The best way to argue with a Todd Akin is to dismiss him as a chauvinist, a creep and the enemy of a more enlightened future. But the best pro-choice rebuttal to the young idealists at the March for Life or the professional women who lead today’s anti-abortion groups isn’t that they’re too reactionary — it’s that they’re too utopian, too radical, too naïve.

This means that the abortion rights movement, once utopian in its own fashion, is now at its most effective when it speaks the language of necessary evils, warning Americans that while it might be pretty to think so, the equality they take for granted simply can’t be separated from a practice they find troubling.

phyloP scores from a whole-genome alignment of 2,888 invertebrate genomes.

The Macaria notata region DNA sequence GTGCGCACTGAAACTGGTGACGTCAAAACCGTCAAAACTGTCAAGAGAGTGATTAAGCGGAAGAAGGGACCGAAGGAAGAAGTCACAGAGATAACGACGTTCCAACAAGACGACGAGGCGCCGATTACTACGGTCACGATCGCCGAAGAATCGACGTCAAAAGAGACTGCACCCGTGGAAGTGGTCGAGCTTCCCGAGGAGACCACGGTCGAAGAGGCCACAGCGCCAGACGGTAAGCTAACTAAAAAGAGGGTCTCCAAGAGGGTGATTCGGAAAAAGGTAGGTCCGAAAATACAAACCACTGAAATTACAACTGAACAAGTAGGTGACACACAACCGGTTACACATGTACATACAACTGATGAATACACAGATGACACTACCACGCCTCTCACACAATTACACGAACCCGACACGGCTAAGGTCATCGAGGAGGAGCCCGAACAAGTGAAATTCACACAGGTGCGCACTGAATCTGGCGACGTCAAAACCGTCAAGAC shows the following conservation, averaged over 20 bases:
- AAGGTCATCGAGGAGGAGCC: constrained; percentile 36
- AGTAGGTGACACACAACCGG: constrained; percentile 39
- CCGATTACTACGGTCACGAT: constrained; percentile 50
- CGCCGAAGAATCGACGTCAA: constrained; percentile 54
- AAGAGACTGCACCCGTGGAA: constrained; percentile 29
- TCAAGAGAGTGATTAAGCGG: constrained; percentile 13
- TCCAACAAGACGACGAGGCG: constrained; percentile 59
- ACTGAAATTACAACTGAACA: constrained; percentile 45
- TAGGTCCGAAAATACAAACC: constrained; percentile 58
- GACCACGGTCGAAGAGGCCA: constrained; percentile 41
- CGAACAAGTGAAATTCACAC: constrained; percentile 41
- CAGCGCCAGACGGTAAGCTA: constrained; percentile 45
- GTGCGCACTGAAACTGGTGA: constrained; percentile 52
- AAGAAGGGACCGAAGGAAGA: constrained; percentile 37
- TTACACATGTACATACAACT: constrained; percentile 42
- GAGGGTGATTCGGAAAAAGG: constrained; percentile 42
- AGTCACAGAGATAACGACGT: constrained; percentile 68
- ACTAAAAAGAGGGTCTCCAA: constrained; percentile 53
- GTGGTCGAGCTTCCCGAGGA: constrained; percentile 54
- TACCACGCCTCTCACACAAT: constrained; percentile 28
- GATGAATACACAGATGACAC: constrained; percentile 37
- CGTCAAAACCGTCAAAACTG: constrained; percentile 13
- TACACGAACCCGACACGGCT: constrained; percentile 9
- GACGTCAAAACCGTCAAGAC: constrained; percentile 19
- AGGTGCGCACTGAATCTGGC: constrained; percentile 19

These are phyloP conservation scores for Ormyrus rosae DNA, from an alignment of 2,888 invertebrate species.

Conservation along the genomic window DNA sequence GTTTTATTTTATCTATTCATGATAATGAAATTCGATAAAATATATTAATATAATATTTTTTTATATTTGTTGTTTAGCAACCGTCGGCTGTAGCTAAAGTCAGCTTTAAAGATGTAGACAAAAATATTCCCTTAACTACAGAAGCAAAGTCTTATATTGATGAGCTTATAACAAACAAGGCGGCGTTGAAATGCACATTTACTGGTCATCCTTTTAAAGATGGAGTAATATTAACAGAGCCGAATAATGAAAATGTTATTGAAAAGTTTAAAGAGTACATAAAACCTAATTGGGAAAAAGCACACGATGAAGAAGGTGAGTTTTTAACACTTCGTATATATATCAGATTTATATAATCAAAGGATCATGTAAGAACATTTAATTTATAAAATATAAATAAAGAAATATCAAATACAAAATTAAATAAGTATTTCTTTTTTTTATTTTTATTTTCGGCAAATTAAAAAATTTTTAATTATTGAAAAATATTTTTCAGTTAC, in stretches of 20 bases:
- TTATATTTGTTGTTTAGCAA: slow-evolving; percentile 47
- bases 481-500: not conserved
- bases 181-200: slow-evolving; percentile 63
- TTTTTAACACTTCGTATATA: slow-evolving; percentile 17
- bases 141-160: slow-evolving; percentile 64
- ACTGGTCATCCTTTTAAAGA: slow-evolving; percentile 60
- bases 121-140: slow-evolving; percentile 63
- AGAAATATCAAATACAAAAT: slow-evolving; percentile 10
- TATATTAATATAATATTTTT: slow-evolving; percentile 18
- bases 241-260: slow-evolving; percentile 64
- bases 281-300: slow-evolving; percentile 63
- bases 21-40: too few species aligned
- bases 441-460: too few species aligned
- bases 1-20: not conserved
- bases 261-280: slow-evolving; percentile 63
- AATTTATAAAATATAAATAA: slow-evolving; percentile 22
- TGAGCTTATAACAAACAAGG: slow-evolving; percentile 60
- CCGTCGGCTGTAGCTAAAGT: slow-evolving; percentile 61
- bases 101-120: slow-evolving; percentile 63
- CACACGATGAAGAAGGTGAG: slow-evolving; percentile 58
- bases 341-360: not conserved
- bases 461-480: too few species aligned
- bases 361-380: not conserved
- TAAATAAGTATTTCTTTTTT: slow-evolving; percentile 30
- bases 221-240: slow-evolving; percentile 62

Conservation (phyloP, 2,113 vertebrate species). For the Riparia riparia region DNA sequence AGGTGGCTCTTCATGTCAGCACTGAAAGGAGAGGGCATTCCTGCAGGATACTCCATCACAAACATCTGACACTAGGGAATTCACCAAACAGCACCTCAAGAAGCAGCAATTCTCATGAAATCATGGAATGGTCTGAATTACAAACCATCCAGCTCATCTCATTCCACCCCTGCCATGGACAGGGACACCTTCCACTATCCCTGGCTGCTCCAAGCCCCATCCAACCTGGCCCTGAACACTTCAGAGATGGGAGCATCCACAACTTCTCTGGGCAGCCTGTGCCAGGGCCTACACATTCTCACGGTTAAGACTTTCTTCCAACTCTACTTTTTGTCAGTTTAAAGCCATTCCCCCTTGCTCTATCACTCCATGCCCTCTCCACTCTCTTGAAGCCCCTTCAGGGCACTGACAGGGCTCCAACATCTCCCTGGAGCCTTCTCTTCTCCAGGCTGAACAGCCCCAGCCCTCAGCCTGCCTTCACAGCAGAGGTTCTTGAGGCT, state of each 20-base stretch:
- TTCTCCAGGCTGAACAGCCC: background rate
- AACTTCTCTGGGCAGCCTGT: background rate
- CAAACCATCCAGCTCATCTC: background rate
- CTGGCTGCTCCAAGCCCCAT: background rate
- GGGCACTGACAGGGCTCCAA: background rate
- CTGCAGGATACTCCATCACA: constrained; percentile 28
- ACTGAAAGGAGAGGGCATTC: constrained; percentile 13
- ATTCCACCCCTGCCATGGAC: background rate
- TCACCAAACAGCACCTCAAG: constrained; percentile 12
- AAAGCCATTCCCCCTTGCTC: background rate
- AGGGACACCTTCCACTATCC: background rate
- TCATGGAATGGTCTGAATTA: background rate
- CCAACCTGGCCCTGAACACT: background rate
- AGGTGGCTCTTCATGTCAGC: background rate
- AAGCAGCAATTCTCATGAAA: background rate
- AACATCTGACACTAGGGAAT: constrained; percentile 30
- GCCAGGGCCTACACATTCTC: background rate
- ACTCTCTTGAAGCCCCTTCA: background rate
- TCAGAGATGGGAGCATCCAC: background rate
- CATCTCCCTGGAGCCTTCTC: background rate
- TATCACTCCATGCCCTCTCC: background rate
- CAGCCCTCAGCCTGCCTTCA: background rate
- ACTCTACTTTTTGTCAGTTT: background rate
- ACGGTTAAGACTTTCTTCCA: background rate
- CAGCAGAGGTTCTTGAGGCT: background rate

For its part, if the pro-life movement wants not only to endure but to triumph, then it needs an answer to this argument. That means something more than just a defense of a universal right to life. It means a realist’s explanation of how, in policy and culture, the feminist revolution could be reformed without being repealed.